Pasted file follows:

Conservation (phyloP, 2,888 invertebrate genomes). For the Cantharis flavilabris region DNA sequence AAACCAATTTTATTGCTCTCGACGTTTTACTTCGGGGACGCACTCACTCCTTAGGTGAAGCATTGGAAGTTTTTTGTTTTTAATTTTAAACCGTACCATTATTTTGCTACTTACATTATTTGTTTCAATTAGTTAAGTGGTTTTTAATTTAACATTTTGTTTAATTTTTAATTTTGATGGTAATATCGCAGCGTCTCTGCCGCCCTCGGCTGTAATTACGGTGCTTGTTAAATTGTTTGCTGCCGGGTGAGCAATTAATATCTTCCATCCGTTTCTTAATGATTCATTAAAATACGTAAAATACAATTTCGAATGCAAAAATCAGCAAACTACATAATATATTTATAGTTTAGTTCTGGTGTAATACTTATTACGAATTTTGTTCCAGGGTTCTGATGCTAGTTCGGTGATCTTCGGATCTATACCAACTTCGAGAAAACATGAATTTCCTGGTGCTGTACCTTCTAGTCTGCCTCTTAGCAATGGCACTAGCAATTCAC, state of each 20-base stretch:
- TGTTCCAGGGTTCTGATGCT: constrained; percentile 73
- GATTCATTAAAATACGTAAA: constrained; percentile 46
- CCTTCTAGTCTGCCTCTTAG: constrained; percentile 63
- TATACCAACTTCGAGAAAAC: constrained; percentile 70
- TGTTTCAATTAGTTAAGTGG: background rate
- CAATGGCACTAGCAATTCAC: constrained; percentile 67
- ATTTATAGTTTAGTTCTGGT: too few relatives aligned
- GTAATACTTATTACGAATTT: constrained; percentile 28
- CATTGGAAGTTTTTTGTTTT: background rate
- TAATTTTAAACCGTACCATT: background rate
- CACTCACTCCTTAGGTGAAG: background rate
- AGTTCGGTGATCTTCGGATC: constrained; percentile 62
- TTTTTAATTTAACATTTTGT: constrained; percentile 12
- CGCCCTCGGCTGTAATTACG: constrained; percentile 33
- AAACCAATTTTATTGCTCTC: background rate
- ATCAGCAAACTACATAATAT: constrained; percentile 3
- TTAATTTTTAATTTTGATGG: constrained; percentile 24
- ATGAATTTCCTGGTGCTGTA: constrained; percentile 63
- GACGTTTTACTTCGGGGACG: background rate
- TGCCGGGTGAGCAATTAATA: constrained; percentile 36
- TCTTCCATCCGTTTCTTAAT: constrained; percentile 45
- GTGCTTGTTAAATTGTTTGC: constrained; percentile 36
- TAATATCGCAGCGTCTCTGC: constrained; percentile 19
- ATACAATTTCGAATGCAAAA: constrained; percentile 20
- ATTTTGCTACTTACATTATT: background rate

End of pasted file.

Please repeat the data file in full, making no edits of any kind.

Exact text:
Conservation (phyloP, 2,888 invertebrate genomes). For the Cantharis flavilabris region DNA sequence AAACCAATTTTATTGCTCTCGACGTTTTACTTCGGGGACGCACTCACTCCTTAGGTGAAGCATTGGAAGTTTTTTGTTTTTAATTTTAAACCGTACCATTATTTTGCTACTTACATTATTTGTTTCAATTAGTTAAGTGGTTTTTAATTTAACATTTTGTTTAATTTTTAATTTTGATGGTAATATCGCAGCGTCTCTGCCGCCCTCGGCTGTAATTACGGTGCTTGTTAAATTGTTTGCTGCCGGGTGAGCAATTAATATCTTCCATCCGTTTCTTAATGATTCATTAAAATACGTAAAATACAATTTCGAATGCAAAAATCAGCAAACTACATAATATATTTATAGTTTAGTTCTGGTGTAATACTTATTACGAATTTTGTTCCAGGGTTCTGATGCTAGTTCGGTGATCTTCGGATCTATACCAACTTCGAGAAAACATGAATTTCCTGGTGCTGTACCTTCTAGTCTGCCTCTTAGCAATGGCACTAGCAATTCAC, state of each 20-base stretch:
- TGTTCCAGGGTTCTGATGCT: constrained; percentile 73
- GATTCATTAAAATACGTAAA: constrained; percentile 46
- CCTTCTAGTCTGCCTCTTAG: constrained; percentile 63
- TATACCAACTTCGAGAAAAC: constrained; percentile 70
- TGTTTCAATTAGTTAAGTGG: background rate
- CAATGGCACTAGCAATTCAC: constrained; percentile 67
- ATTTATAGTTTAGTTCTGGT: too few relatives aligned
- GTAATACTTATTACGAATTT: constrained; percentile 28
- CATTGGAAGTTTTTTGTTTT: background rate
- TAATTTTAAACCGTACCATT: background rate
- CACTCACTCCTTAGGTGAAG: background rate
- AGTTCGGTGATCTTCGGATC: constrained; percentile 62
- TTTTTAATTTAACATTTTGT: constrained; percentile 12
- CGCCCTCGGCTGTAATTACG: constrained; percentile 33
- AAACCAATTTTATTGCTCTC: background rate
- ATCAGCAAACTACATAATAT: constrained; percentile 3
- TTAATTTTTAATTTTGATGG: constrained; percentile 24
- ATGAATTTCCTGGTGCTGTA: constrained; percentile 63
- GACGTTTTACTTCGGGGACG: background rate
- TGCCGGGTGAGCAATTAATA: constrained; percentile 36
- TCTTCCATCCGTTTCTTAAT: constrained; percentile 45
- GTGCTTGTTAAATTGTTTGC: constrained; percentile 36
- TAATATCGCAGCGTCTCTGC: constrained; percentile 19
- ATACAATTTCGAATGCAAAA: constrained; percentile 20
- ATTTTGCTACTTACATTATT: background rate